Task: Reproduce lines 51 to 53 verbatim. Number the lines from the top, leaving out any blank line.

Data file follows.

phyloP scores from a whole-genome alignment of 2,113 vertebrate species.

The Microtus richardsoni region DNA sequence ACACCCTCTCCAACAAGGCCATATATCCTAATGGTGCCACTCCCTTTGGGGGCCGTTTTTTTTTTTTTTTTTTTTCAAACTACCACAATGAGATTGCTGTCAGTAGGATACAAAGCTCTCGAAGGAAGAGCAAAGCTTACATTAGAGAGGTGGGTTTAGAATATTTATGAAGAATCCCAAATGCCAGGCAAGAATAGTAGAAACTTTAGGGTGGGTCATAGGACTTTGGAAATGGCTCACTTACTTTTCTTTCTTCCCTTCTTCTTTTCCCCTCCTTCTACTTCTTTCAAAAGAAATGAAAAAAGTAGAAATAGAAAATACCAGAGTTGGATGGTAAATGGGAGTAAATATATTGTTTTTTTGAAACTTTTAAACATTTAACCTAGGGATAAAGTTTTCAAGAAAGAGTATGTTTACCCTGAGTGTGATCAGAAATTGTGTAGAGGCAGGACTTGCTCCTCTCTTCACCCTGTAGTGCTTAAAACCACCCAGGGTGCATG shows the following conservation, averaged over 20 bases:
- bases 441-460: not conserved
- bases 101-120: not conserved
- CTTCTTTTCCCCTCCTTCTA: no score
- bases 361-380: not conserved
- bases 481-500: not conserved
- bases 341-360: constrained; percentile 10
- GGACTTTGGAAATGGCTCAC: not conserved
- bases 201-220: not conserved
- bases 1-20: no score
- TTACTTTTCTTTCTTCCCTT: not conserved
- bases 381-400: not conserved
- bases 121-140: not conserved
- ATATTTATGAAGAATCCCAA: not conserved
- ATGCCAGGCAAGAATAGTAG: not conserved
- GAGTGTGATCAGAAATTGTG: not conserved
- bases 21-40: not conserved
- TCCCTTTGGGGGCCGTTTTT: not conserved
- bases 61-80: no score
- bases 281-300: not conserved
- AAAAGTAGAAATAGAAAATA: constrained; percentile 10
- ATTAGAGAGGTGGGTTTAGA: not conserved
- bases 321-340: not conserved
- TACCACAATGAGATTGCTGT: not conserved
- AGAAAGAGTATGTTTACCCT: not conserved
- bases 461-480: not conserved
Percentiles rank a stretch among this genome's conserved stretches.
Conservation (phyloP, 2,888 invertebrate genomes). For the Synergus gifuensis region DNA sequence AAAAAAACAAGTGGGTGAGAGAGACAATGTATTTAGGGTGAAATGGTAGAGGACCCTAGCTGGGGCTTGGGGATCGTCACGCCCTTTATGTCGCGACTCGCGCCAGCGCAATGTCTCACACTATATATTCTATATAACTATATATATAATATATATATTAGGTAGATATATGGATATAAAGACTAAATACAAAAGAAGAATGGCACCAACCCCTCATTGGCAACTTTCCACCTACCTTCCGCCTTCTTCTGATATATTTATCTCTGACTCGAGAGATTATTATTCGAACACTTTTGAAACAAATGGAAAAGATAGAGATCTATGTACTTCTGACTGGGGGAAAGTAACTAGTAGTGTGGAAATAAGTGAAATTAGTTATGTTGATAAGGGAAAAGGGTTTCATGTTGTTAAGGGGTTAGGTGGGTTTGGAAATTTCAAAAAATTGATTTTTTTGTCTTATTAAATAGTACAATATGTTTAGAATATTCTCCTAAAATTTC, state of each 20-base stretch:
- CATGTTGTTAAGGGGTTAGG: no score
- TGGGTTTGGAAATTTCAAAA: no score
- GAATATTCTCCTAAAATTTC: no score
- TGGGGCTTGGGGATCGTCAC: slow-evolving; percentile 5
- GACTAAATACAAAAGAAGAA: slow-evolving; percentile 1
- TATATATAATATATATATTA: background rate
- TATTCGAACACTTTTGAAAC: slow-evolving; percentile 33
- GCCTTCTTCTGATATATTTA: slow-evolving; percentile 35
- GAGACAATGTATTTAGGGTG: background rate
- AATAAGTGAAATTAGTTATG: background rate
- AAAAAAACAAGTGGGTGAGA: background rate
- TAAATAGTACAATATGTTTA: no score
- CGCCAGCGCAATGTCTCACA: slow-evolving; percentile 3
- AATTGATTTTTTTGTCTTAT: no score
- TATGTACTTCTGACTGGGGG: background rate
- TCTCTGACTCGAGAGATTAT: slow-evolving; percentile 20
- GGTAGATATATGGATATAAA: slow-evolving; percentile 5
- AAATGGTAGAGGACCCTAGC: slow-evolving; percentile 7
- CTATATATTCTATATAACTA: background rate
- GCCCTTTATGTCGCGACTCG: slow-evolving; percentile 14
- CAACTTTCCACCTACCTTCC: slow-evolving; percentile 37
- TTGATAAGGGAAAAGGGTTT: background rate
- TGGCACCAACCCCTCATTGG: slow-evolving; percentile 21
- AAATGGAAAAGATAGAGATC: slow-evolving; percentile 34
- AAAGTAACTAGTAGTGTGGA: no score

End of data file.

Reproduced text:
- TTGATAAGGGAAAAGGGTTT: background rate
- TGGCACCAACCCCTCATTGG: slow-evolving; percentile 21
- AAATGGAAAAGATAGAGATC: slow-evolving; percentile 34